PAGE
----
‘Dinosaurs are the gateway drug to science’

Fossil fanatics Ray Troll and Kirk Johnson will visit Salishan Resort to talk about their latest book, "Cruisin' the Fossil Coastline"

Like many, I always associated Ketchikan-based artist Ray Troll with the crazy T-shirts sporting colorful fish or other wildlife and lines like “Ain’t No Nookie Like Chinookie” or “There’s No Ho Like Coho.” Troll’s art — irreverent, funny, sometimes dark — is an icon of Alaska, and likewise big, bold, and unique.

What I didn’t know was that as much as Troll is known for his wildlife and Alaskan-lifestyle art, he’s also equally well known — at least by some — for his love of fossils.

“It’s a lifelong thing,” Troll told me when we talked by phone this week. “I’ve been drawing dinosaurs since I was 4 years old. People know me for my fishing T-shirts, but my love of prehistoric things has been lifelong. Dinosaurs are the gateway drug to science. I was an early paleo enthusiast. I was using crayons; I still use crayons, but they are professional.”

Paleontologist Kirk R. Johnson (left) and artist Ray Troll have collaborated on a second fossil-filled book, "Cruisin' the Fossil Coastline."  Art by: Ray Troll
Paleontologist Kirk Johnson (left) and artist Ray Troll have collaborated on a second fossil-filled book, “Cruisin’ the Fossil Coastline.” Illustrations by: Ray Troll

Troll and fellow fossil expert Kirk Johnson are bringing their latest book, Cruisin’ the Fossil Coastline, to the Oregon Coast. The pair will give a free talk and sign books Nov. 13 at Salishan Resort in Gleneden Beach. The talk is presented by the Sitka Center for Art and Ecology, where Troll and Johnson, a paleontologist and director of the Smithsonian National Museum of Natural History, collaborated on the book, a sequel to Cruisin’ the Fossil Freeway. The project took them nearly 10 years to complete, earning them a Guggenheim Fellowship and taking them from San Diego to the northern reaches of Alaska.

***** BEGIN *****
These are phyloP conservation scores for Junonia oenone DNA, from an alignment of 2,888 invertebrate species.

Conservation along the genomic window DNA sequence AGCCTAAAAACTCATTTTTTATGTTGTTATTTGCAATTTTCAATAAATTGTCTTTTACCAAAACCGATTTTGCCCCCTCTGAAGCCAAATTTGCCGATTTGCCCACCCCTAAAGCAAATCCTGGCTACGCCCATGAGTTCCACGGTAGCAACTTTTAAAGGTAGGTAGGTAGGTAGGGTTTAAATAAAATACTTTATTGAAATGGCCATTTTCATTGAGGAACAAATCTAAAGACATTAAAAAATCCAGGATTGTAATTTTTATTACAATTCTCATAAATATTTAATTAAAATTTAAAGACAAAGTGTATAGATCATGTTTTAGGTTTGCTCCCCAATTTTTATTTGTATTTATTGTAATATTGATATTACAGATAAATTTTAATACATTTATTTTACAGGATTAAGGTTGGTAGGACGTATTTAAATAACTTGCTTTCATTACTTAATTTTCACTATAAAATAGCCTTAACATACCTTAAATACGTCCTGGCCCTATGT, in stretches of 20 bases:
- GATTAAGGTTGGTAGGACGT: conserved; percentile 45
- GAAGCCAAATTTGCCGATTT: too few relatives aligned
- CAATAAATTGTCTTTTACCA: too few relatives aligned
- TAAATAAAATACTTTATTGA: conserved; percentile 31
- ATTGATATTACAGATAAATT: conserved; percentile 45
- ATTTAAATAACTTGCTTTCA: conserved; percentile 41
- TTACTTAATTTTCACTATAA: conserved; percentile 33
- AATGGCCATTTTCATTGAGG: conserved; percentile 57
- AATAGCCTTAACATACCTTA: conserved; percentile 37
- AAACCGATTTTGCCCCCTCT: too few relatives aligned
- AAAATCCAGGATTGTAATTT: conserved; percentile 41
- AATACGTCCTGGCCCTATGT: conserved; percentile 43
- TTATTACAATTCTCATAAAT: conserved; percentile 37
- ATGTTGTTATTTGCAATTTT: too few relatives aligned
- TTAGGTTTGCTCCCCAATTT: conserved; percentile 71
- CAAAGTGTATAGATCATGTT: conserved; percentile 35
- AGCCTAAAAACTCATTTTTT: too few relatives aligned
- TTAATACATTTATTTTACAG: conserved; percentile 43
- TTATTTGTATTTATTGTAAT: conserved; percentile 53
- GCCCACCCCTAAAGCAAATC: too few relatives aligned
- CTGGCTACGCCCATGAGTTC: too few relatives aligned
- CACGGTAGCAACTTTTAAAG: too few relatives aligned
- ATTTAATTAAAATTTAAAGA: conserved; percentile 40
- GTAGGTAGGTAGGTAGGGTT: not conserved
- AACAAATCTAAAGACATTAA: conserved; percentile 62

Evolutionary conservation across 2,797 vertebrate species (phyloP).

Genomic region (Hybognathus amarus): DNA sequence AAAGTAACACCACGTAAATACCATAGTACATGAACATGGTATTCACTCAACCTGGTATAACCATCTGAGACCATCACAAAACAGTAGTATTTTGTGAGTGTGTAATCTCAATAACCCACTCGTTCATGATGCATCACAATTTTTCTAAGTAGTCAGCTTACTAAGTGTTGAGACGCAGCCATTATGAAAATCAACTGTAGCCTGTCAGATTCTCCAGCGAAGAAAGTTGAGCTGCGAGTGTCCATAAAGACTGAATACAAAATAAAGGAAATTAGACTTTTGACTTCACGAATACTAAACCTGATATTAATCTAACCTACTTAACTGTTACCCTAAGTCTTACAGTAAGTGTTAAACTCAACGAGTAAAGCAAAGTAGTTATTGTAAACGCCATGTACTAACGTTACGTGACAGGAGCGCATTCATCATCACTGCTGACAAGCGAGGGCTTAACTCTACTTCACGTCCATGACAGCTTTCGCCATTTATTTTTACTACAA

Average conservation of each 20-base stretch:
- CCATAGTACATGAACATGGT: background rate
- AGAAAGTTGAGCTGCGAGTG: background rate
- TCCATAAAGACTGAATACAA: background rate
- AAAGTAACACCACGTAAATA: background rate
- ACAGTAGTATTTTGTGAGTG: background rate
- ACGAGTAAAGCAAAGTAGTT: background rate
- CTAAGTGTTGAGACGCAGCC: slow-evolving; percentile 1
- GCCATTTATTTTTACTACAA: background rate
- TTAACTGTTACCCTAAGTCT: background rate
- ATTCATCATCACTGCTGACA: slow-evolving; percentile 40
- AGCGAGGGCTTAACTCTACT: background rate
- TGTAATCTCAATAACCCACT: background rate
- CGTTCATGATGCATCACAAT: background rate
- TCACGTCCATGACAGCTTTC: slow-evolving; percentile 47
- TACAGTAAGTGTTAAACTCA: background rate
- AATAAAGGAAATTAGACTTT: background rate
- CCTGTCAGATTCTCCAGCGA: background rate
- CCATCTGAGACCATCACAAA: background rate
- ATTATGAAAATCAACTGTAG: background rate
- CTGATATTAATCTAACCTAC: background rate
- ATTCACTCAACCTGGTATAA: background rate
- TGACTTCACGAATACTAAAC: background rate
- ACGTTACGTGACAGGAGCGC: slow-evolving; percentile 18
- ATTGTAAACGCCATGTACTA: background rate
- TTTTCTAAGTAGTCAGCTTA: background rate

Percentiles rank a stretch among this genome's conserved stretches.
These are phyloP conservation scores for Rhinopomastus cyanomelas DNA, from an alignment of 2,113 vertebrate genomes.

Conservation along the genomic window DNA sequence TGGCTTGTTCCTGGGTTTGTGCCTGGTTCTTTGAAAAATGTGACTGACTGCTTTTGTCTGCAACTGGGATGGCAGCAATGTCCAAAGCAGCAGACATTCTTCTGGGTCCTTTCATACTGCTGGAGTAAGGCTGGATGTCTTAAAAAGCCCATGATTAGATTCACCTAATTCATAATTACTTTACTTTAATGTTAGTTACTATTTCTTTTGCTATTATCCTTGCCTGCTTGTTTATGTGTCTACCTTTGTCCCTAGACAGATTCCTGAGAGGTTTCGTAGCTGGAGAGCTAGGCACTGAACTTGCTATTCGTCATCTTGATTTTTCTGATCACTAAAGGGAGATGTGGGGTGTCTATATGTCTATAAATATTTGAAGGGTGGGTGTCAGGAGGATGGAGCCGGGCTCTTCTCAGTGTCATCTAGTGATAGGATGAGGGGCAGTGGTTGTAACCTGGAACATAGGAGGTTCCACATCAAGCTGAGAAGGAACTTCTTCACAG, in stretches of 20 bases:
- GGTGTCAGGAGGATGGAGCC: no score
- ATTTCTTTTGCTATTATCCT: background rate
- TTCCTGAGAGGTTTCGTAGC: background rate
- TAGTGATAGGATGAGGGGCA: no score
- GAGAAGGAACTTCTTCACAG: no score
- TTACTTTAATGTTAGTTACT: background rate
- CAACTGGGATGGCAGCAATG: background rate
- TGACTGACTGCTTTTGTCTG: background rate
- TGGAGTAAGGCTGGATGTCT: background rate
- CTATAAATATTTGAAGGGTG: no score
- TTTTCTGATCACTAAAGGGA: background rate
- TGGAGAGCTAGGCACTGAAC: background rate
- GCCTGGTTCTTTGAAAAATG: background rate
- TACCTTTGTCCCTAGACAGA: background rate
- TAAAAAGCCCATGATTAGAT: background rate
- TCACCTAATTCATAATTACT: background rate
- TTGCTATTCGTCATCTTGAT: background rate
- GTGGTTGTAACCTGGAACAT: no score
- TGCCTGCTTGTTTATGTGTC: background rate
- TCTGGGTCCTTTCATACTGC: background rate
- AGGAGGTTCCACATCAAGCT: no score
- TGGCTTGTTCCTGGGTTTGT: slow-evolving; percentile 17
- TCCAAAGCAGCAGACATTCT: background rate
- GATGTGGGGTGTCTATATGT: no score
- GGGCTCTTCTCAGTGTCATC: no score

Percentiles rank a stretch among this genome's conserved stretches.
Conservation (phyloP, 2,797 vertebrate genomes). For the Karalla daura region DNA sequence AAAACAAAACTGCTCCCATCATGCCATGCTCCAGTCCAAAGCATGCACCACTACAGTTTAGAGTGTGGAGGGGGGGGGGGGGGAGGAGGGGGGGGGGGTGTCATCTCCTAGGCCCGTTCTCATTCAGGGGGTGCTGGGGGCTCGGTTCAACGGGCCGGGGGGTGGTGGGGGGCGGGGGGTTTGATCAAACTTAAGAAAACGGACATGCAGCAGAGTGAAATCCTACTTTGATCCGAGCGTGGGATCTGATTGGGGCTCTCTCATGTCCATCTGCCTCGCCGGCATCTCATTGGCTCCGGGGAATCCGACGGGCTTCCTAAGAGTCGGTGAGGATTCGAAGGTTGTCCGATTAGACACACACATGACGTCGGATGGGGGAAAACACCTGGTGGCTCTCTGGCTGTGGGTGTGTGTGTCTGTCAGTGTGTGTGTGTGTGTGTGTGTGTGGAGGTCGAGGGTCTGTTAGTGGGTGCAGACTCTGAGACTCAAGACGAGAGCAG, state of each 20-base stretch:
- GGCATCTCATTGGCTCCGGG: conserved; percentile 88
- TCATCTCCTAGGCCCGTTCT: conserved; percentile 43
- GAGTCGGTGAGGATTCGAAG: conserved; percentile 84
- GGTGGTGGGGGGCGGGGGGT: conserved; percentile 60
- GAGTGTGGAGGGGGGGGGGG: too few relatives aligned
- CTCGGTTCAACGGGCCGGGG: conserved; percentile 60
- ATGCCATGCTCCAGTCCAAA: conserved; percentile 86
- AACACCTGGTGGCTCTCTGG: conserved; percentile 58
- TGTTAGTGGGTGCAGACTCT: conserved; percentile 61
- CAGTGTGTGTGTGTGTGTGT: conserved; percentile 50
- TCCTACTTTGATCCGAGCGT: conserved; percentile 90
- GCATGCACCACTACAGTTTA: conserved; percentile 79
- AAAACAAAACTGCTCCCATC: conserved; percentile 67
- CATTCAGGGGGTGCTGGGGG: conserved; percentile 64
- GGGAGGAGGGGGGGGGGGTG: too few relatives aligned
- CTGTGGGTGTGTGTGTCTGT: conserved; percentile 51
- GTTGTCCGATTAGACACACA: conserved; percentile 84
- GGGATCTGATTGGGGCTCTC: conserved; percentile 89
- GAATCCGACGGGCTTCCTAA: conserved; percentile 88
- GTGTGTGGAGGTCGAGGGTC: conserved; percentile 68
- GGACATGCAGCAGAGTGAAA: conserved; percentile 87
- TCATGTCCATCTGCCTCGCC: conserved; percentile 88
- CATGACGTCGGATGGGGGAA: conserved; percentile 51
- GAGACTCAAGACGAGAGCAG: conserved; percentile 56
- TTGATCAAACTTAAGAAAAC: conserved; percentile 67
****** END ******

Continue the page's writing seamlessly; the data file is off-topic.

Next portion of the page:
“He’s the word guy,” Troll said of Johnson. “I’m the picture guy.”

“Cruisin’ the Fossil Coastline” is a sequel to 2007’s “Cruisin’ the Fossil Freeway.”

He describes their modus operandi as landing at the airport, finding the local diner for a cheeseburger kind of meal, followed by visits with local researchers and museums and, finally, to the field for fossil hunting.

The Oregon Coast, Troll said, has an incredible fossil record of marine mammals: “baleen whales, prehistoric marlins, prehistoric seals, a weird creature called an oyster bear that was found near Newport, and an animal called a desmostylus.”

The desmostylus – “we called them desmos for short,” Troll said – flourished along the Oregon Coast about 20 million years ago. They looked like a hippopotamus, grew as big as an elephant, and were found only in the North Pacific, from Baja to Japan. “We ran into them all along the Coast,” he said. “They were our iconic spirit animals.”

On their road trips, Troll found a few scraps of bones, but reports being skunked on the Oregon Coast. But he did make a big find in Alaska, which he shared in a story published in Alaska Airlines Magazine.

In their book, Johnson and Troll recount their fossil-hunting road trips along the Pacific Coast.
In their book, Johnson and Troll recount their fossil-hunting road trips along the Pacific Coast. Illustration by: Ray Troll

The pair were fossil hunting north of the Arctic Circle on the Colville River. As their week-long adventure drew to a close, they faced the reality that no one on the five-member team had found any part of a meat-eating-dinosaur fossil. Instead, he said, they had found hundreds of pieces of juvenile duck-billed dinosaurs, Ugrunaaluk kuukpikensis.

Then, Troll wrote, “Kirk yelped, ‘Check this out!’ He held up the tooth of a raptor called Troodon. The tooth was beautifully serrated, like the finest of steak knives. I was thrilled for Kirk. Really I was.

“Fossil envy can be a powerfully motivating force,” he continued. So Troll dug along the same level as where Johnson had made his find, and a few minutes later, he flicked open a clod of dirt with his knife, “and there it was: a large tyrannosaur tooth, broken at the base, as if, perhaps, it had just snapped off while chewing on the bones of an unlucky baby Ugrunaaluk.

“Tears welled up in my eyes in a weird mixture of joy, exhaustion, and relief. I was 58 years old at the time, but I felt like I was 5 again, touching my beloved monster for the first time in the real world.”

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This story is supported in part by a grant from the Oregon Cultural Trust, investing in Oregon’s arts, humanities and heritage, and the Lincoln County Cultural Coalition.

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